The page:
I’m curious about becoming a home inspector (and have been for a while, it always seemed like an important job - if done right - to me)… I’ve been a teacher for the past 14 or so years and have been feeling like I need a change. One big reason is pay, which has pretty much stayed the same as I have never been able to crack into the public school system… I am also feeling stuck in a system that I no longer am passionate about (a big reason for becoming a teacher).
So, anyways… here’s my questions:
- Is it reasonable to think that an ex teacher with not too much building/construction experience could become an inspector? I love houses, have rehabbed and contracted out work on the five homes I’ve owned and sold. I do easier things (tiling, some plumbing, simple electric stuff, painting, helped redo a kitchen…) but for a lot of things I end up getting help on… That said, I feel like a lot of the skills necessary for teaching are transferable to HI.
- Let’s say I made just shy of 50K last year… How long on average will it take to get there doing Inspections full time?
- Does the market exist for more Home Inspectors? I live an our outside Philly, near Allentown, PA…
- What schools / training programs are recommended?
Thanks to anyone who has suggestions/thoughts. It’s very much appreciated!
You can make the transistion to HI from other professions and your remodeling experience should help but there will be lots of studying to do and hopefully inspection shadowing before you’re on your own.
Question 2 is impossible to answer as that hinges on so many factors including your motivation and skill at marketing.
If you live near a major metro area you’ll probably have an easier time getting your foot in the door than if you lived in a small town.
I can’t advise on schools but take every InterNachi online course you can.
- Sure. If you can memorize all the rules guidelines that go with the subjects you teach, you can memorize all the rules and guidelines required for inspecting.
2 and 3) Impossible to say with certainty. Keep in mind, per the National Association of Realtors, 40% of all agents don’t last 5 years, with an annual turn over rate of 15%. In my humble opinion, based on my experience, those same number can be applied to just about any Real Estate related job, be it home inspector, loan officer, etc. The market is, in general terms, flooded with people who think they’re going to make a lot of money quickly but get discouraged when it doesn’t happen right away. A good marketing plan with persistence and patience helps.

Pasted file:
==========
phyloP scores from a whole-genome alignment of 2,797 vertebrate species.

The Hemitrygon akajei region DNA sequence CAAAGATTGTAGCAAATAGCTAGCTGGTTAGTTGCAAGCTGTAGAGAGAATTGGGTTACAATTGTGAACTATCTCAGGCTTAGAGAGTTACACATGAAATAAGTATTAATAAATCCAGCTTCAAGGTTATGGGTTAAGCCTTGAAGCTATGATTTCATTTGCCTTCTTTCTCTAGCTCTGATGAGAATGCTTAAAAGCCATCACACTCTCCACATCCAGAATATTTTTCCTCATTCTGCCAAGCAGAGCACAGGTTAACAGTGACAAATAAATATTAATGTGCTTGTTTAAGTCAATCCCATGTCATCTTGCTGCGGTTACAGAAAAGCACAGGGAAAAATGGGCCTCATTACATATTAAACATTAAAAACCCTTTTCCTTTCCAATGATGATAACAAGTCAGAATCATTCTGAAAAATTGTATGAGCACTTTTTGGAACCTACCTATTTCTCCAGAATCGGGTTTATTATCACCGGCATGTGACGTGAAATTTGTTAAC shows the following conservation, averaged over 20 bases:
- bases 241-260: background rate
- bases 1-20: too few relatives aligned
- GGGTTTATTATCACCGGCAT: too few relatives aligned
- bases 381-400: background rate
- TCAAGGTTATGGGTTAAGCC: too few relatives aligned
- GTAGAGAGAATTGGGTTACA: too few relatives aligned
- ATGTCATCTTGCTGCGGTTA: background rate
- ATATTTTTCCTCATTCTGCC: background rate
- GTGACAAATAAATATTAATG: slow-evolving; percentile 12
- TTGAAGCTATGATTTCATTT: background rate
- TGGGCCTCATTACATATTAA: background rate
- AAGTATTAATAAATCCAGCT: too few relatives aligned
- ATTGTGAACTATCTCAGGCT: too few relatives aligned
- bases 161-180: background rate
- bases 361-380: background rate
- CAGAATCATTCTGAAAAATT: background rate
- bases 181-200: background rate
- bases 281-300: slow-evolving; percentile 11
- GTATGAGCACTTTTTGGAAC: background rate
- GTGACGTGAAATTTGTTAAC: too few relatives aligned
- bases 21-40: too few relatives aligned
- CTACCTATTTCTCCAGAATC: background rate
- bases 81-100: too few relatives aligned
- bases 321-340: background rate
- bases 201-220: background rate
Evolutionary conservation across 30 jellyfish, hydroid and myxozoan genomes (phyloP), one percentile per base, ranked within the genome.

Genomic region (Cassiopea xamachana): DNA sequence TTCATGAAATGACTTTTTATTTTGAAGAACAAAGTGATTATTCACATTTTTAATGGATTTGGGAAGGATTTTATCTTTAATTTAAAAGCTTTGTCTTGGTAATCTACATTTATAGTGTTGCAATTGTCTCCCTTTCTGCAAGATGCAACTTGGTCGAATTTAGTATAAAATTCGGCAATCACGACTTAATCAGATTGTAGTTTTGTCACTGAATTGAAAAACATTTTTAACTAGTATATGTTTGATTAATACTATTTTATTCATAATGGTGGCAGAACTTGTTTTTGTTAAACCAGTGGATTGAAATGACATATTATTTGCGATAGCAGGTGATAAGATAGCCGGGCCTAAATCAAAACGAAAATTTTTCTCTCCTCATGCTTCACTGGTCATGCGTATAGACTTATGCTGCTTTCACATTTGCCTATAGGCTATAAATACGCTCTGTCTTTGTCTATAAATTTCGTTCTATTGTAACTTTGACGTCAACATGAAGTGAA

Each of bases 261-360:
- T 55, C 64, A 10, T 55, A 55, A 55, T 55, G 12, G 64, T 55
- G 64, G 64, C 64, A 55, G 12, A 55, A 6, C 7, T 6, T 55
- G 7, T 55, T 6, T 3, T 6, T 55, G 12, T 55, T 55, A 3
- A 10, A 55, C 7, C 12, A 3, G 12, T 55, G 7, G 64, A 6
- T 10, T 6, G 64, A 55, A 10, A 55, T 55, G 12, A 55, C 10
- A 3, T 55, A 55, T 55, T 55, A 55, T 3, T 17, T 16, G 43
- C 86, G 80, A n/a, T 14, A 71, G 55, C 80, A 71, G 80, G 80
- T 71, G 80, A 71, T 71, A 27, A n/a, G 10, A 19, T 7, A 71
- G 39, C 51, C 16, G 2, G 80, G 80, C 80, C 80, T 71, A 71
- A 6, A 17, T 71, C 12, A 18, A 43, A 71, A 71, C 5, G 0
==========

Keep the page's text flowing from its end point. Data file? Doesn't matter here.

4)Take every InterNACHI class you can. I found the Ashi School helpful as there was in person training with going to real houses. Avoid all the “you too can become an inspector in 3 easy steps” you see online.
Keep in mind, whatever you do, it’s just a starting point in education. I find it’s helpful to make friends with electricians, HVAC techs, roofers, etc, because there is always more to know. Particularly since any training class is looking at thins from a national level, and there may be local state/county/city differences you might need to know about.
When I hear a question like that it makes me wonder.
Before going into business for yourself perhaps you should take some business classes at the local CC. One does not just make money by going into business. There are expenses, overhead fees, insurance, tools, training autos, advertising and internet stuff. So if you want to make 50,000 in income how much do you have yo GROSS in that year - 75,000 and how many inspections do you have to complete to get there? at 350.00 an inspection that’s 215 inspections or about 4 inspections a week from the get go. You may need to have enough money to live off of for years before you make any real income - this is why the failure rate is so high in this industry.
The longer you expect to wait before you begin making a decent living… the greater chance that you’ll go out of business before you get there.